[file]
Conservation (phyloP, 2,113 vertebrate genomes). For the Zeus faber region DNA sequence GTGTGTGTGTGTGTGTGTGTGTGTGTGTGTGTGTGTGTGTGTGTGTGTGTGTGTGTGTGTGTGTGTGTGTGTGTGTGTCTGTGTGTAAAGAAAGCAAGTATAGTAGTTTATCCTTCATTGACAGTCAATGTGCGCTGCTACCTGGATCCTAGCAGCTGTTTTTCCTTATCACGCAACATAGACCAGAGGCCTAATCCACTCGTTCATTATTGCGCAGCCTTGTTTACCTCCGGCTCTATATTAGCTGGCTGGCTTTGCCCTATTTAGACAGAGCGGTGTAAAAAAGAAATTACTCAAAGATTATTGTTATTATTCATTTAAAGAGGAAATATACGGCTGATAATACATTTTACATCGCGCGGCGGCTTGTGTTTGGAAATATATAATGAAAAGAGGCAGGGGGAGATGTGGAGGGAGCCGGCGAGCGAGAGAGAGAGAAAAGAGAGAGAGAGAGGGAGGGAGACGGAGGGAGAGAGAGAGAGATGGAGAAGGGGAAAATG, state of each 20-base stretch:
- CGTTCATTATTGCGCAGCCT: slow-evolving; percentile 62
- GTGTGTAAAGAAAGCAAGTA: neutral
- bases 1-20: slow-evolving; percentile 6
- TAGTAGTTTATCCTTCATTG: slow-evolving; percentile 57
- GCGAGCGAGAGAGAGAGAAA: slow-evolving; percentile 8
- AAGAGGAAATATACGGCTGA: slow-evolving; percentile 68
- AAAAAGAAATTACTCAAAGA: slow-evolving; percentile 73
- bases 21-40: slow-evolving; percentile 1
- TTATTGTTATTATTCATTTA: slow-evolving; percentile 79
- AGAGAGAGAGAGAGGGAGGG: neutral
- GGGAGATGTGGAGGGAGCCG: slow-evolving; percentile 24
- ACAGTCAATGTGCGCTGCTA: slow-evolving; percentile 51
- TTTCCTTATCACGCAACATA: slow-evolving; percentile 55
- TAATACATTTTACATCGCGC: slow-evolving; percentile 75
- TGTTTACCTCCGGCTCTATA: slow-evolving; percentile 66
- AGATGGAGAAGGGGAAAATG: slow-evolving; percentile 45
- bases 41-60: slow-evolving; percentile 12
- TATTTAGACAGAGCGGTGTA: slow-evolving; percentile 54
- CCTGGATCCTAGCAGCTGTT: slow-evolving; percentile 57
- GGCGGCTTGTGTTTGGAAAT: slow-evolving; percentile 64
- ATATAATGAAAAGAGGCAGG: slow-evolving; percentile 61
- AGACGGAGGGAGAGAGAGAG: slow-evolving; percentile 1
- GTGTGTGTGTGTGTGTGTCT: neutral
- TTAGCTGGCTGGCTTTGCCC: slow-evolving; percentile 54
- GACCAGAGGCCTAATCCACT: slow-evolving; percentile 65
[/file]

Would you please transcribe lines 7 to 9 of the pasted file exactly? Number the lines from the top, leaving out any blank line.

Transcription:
- AAGAGGAAATATACGGCTGA: slow-evolving; percentile 68
- AAAAAGAAATTACTCAAAGA: slow-evolving; percentile 73
- bases 21-40: slow-evolving; percentile 1